A Lot or a Little?
What you will—and won't—find in this game.
Although elements of Tom Clancy's Splinter Cell: Blacklist focus on teamwork and strategic reasoning, we don't recommend it for learning because of its graphic violence.
This game glamorizes military action including stealth, gunplay, and melee combat. It touches on real-world terrorism concerns and is set in real-world locations, such as Benghazi, and at times feels alarmingly real.
Positive Role Models
Sam Fisher may be a good guy, a loyal and courageous soldier, and a loving dad, but his job requires him to do some really nasty things. Most parents probably don't want their kids taking many cues from a fellow trained and experienced in the disciplines of killing and coercive information extraction.
Ease of Play
It's not easy, but in-game instructions and cues provide all the tools necessary to win. Players will need to practice if they want to master all the mechanics. Success online will depend largely on the experience and abilities of your allies and adversaries.
Violence & Scariness
This game is filled with graphic violence and gore. As superspy Sam Fisher, players use guns, knives, explosives, and other implements to kill human enemies, who grunt and moan and bleed red. Closeup, cinematic combat sequences glamorize melee action in particular. Players see Sam choking and stabbing enemies. He also sometimes slits throats and violently snaps victims' necks.
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Occasional use of very strong language, including the words "f--k" and "s--t."
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Products & Purchases
This game is part of Ubisoft's long-running and very popular Tom Clancy-branded game series, which was inspired by a series of hit novels.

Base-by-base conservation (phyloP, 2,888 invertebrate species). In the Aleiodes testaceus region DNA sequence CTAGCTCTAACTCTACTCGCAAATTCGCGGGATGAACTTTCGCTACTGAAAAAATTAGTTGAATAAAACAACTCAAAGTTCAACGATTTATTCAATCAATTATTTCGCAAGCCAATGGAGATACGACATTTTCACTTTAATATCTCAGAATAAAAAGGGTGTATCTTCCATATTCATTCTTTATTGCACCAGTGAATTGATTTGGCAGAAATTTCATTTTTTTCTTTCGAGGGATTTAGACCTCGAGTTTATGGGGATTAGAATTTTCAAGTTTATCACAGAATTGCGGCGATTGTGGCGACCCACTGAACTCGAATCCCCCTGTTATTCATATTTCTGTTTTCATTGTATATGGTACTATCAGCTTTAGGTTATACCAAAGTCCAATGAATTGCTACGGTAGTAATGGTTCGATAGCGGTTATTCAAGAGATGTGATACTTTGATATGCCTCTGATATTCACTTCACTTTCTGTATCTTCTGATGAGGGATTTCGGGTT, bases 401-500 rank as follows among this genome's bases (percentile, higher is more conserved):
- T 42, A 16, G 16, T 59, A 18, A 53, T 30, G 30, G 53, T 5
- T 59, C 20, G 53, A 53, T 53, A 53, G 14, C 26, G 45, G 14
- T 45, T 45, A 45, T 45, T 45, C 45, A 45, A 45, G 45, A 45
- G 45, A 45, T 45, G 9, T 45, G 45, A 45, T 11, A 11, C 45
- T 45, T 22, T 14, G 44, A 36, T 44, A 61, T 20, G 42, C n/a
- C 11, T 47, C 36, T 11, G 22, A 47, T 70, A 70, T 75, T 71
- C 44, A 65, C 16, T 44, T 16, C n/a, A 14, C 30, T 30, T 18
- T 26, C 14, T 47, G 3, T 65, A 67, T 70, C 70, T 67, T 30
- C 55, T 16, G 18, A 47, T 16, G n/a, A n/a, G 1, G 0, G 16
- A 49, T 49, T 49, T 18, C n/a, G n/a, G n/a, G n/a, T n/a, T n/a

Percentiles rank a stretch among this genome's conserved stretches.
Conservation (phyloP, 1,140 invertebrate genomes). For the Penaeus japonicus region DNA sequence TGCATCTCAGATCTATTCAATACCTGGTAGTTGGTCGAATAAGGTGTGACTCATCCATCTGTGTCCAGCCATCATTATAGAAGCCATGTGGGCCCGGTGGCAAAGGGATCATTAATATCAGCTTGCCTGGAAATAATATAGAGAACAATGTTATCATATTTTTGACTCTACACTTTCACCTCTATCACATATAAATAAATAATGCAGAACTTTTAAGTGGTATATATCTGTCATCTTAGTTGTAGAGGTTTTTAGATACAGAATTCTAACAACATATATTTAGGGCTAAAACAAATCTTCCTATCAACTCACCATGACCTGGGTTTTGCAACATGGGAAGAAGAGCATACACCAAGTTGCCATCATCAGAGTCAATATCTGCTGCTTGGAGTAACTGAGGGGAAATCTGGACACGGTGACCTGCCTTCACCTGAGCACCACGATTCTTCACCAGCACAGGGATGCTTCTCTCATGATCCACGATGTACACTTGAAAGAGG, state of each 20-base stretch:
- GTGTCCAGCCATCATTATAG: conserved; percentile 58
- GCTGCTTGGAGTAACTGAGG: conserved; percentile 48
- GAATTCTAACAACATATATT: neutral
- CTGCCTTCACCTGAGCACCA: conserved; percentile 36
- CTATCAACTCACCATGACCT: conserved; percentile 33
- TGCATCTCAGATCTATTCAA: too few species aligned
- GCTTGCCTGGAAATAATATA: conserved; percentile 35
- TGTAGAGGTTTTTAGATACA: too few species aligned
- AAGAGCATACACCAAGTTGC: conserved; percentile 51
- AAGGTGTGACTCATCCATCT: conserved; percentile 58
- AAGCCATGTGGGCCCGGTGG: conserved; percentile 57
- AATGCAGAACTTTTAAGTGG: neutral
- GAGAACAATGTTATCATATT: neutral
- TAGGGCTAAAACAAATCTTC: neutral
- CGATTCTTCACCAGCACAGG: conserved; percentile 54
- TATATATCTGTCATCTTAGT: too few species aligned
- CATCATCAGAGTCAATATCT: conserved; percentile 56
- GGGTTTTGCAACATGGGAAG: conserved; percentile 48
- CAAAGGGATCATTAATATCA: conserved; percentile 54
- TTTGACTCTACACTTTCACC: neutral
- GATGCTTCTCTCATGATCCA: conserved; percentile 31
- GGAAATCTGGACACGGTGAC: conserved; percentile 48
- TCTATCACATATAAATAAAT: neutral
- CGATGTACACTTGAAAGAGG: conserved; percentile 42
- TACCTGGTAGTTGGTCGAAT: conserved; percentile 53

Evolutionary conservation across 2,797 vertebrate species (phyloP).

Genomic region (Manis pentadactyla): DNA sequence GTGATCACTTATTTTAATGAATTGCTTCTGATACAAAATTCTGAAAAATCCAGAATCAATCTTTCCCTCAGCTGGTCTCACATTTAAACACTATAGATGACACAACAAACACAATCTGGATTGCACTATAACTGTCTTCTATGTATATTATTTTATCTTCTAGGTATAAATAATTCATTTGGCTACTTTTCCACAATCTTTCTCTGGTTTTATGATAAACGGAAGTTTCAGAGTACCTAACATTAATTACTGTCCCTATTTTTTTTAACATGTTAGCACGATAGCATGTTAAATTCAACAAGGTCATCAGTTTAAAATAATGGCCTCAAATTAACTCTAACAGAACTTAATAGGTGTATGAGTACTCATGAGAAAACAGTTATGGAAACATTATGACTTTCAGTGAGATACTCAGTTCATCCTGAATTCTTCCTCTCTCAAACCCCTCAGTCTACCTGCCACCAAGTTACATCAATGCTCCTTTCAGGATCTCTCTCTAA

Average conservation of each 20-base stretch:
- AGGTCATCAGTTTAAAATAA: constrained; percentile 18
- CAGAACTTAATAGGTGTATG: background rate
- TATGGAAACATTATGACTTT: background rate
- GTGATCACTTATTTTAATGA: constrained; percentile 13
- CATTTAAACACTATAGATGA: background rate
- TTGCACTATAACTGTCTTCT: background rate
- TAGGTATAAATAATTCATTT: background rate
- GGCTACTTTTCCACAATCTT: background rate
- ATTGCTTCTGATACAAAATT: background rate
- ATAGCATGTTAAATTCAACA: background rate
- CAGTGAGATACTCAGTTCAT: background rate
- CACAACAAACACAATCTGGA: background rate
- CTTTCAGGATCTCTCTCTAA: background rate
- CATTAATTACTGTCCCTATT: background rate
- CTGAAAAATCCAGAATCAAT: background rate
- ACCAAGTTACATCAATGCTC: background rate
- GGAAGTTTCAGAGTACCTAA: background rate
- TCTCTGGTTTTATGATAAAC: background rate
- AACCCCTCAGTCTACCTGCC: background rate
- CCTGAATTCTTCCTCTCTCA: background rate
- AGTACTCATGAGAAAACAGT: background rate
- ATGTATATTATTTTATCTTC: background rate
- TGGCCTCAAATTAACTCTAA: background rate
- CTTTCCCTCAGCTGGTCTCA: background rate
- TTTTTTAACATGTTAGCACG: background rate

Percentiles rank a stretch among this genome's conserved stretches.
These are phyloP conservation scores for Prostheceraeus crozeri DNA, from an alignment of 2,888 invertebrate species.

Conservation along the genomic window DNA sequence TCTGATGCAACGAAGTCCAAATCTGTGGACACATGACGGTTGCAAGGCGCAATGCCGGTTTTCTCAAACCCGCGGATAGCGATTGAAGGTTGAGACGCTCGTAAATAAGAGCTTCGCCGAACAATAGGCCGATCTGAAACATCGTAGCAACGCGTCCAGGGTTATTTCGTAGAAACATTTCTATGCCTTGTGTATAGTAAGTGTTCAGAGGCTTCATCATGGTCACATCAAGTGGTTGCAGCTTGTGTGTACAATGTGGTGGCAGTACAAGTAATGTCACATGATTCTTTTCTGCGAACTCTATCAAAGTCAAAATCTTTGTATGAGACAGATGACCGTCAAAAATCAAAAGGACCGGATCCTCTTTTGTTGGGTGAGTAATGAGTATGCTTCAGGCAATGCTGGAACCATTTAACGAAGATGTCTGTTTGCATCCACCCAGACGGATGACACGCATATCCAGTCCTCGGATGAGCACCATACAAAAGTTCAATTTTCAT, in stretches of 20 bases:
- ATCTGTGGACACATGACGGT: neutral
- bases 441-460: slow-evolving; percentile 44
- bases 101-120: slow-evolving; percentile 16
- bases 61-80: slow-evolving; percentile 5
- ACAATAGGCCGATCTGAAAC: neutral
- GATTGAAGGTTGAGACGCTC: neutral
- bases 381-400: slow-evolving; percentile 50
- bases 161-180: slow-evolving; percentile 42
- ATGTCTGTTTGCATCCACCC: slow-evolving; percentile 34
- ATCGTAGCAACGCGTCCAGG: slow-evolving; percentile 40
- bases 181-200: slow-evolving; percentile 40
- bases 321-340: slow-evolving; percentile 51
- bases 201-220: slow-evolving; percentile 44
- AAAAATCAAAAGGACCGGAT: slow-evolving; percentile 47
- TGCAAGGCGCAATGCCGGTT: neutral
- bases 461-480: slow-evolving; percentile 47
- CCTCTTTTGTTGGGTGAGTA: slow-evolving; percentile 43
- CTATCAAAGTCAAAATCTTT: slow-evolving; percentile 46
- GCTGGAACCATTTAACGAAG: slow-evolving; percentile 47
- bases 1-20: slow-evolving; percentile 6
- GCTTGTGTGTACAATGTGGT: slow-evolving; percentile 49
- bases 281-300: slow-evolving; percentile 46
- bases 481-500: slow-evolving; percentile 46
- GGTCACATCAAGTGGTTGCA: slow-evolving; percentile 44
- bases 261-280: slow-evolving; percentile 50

Drinking, Drugs & Smoking
One mission is set on an opium farm. Characters reference the drug but don't use it.
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Parents Need to Know
Parents need to know Tom Clancy's Splinter Cell: Blacklist is an adult-oriented stealth action game with lots of violence. Its story focuses on lifelike terrorist attacks, and the fighting is often brutal. Superspy Sam Fisher uses both weapons and hand-to-hand combat techniques, and players will see blood flow as he shoots and stabs his enemies. The game frequently employs stylized animations and cinematic sequences that serve to glamorize the violence. Parents should also be aware that dialogue includes some strong four-letter words, and characters reference -- though don't use -- narcotics.
Is It Any Good?
Blacklist manages the unusual feat of taking a well-established franchise in new directions while simultaneously appealing to fans of the series' stealth-based roots. The ability to choose between multiple missions, visit with team mates aboard a plane that acts as a central hub, and deeply customize Sam's appearance and loadouts represent steps forward for Splinter Cell. Also, combat action has never been smoother, more cinematic, or more accessible. This is a game that's nearly as much fun to watch as it is to play.
At the same time, there are plenty of missions and sequences that hearken back to the Splinter Cell of old. These have Sam stalking quietly through the shadows using classic gadgets -- sticky cameras, sleep gas, noisemakers, and the like -- to stealthily knock out or eliminate entire compounds full of enemies. It isn't quite as polished as one might hope -- you'll likely notice a few minor quirks and bugs along the way -- but it's hard to imagine many fans of stealth and action gaming coming away disappointed.
Did we miss something on diversity?
Research shows a connection between kids' healthy self-esteem and positive portrayals in media. That's why we've added a new "Diverse Representations" section to our reviews that will be rolling out on an ongoing basis. You can help us help kids by suggesting a diversity update.